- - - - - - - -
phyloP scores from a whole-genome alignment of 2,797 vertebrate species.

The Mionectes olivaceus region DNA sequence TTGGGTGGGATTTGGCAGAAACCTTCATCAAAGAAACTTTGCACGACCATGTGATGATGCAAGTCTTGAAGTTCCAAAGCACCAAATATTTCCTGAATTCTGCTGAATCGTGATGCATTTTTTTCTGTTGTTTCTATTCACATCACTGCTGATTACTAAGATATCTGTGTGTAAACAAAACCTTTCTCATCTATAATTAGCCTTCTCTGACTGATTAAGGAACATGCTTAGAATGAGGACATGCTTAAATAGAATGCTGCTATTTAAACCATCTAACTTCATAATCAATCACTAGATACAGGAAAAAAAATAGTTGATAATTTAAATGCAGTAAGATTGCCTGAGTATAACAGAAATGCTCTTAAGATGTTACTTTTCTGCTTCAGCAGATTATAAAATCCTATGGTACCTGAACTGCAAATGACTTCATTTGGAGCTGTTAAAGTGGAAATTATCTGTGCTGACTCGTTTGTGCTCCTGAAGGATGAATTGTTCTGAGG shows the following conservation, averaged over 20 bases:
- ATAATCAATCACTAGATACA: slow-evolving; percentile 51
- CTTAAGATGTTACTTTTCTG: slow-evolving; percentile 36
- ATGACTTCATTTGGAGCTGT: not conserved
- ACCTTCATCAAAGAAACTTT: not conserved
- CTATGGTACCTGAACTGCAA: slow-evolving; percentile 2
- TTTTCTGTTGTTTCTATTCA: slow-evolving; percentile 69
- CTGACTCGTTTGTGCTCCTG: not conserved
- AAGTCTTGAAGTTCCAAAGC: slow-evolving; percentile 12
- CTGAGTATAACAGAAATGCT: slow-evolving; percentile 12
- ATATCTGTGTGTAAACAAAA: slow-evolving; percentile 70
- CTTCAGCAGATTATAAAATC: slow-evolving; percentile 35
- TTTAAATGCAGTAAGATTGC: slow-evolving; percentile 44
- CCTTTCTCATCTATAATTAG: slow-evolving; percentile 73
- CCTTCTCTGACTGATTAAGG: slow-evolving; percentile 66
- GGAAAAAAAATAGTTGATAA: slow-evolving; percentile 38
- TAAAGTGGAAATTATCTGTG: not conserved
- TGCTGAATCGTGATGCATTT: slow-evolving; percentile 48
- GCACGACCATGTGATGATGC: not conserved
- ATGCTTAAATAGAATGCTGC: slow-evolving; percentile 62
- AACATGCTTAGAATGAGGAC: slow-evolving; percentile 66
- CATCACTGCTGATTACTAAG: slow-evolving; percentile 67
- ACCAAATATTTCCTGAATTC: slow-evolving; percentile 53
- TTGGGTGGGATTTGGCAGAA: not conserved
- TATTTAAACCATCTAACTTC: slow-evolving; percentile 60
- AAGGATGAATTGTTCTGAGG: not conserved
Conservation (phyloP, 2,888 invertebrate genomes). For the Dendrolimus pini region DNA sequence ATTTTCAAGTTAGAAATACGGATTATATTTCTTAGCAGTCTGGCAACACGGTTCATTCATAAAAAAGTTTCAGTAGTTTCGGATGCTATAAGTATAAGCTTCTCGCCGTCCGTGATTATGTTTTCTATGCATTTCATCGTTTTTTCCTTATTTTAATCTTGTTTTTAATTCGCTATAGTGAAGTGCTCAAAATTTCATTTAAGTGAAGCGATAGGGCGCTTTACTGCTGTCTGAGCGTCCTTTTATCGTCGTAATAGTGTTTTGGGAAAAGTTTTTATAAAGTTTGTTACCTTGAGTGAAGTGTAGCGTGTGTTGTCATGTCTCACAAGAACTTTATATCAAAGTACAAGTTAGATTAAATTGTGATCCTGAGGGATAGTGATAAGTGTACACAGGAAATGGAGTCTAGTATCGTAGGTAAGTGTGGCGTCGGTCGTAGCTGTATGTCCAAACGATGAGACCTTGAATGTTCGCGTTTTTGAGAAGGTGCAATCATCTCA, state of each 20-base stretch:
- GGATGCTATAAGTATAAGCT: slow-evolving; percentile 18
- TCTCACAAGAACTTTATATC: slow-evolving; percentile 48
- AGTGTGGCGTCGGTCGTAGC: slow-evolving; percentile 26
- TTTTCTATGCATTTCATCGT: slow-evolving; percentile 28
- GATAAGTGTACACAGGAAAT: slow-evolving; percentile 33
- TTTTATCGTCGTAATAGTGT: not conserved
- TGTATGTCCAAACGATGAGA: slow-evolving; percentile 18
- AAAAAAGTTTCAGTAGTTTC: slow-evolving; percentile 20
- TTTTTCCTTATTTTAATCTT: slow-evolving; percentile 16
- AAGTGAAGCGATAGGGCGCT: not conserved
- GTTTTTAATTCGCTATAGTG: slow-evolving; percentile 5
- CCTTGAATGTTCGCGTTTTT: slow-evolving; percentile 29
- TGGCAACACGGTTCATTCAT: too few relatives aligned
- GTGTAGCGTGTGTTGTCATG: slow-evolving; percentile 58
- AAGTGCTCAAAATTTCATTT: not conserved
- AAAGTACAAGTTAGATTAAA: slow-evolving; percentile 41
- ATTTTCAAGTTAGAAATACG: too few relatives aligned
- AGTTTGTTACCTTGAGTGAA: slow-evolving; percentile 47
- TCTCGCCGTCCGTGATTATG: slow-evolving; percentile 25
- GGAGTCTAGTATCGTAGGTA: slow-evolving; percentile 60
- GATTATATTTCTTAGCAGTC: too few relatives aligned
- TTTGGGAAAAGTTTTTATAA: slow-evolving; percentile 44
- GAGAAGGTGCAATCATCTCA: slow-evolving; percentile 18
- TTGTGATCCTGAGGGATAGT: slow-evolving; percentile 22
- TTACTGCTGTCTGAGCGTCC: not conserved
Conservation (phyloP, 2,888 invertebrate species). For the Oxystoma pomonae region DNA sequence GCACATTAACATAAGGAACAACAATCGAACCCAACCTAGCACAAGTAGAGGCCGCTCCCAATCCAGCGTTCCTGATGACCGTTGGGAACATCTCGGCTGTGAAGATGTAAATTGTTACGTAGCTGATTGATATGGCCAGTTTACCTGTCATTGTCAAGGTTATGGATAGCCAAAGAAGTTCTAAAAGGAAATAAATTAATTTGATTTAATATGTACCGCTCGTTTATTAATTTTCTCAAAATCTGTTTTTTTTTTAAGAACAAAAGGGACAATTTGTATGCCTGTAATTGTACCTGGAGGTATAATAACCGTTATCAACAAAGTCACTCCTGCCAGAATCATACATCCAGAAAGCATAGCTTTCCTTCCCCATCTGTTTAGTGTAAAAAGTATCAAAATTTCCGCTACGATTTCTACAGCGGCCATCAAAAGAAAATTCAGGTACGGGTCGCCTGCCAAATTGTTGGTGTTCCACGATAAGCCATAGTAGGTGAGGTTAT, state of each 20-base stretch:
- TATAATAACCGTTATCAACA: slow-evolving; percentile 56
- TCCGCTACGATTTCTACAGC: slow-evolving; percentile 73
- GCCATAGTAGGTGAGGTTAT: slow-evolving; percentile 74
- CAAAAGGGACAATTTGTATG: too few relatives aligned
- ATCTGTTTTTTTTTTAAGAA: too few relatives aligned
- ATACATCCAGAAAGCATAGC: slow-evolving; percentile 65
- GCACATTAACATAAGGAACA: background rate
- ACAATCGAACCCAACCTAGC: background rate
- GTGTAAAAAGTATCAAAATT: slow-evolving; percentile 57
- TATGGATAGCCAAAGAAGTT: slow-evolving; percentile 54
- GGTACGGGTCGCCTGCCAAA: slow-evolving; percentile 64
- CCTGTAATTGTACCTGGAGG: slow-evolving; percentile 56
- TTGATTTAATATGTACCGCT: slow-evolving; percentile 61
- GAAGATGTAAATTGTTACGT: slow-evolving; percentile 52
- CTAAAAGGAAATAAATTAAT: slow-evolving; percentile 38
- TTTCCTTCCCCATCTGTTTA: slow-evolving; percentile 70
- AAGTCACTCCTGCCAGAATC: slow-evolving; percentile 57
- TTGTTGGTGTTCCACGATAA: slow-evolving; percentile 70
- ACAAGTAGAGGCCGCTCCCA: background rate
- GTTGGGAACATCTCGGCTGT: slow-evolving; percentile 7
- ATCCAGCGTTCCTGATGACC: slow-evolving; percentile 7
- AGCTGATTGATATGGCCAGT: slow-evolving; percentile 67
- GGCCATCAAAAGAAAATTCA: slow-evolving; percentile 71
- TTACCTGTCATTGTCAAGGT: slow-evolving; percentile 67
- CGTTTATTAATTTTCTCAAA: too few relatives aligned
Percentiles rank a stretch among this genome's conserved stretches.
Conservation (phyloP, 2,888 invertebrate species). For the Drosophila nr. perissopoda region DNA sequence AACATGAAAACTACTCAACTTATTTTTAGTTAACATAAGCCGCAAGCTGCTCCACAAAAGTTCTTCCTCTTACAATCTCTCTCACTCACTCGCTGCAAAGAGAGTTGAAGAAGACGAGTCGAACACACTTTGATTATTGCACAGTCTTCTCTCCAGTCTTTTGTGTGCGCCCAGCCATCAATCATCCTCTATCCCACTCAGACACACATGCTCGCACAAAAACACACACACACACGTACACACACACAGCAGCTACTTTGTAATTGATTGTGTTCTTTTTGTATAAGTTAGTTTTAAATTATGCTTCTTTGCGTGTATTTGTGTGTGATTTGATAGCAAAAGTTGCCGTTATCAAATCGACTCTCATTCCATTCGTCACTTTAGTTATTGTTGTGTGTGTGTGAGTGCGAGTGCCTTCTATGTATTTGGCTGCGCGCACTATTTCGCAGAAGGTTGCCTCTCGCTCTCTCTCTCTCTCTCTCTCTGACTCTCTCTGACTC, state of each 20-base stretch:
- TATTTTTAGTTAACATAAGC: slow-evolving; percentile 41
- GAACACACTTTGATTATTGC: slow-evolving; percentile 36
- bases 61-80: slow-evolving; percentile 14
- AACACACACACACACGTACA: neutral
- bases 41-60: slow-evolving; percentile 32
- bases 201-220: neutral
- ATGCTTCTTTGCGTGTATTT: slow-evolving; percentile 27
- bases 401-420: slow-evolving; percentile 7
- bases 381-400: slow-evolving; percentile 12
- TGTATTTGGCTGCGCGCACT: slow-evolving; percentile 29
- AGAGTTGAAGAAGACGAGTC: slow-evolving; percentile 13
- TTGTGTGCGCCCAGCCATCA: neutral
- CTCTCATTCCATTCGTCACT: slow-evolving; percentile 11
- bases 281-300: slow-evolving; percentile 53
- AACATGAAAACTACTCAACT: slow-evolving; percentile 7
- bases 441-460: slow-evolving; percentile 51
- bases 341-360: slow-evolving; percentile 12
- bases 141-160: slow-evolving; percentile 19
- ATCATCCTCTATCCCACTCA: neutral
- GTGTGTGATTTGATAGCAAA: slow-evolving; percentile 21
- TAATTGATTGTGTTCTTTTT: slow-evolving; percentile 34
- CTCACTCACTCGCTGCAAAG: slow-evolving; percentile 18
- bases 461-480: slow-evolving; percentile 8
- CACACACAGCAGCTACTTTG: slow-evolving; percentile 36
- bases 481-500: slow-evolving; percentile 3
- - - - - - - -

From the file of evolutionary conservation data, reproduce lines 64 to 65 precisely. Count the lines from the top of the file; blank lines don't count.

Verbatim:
- TATGGATAGCCAAAGAAGTT: slow-evolving; percentile 54
- GGTACGGGTCGCCTGCCAAA: slow-evolving; percentile 64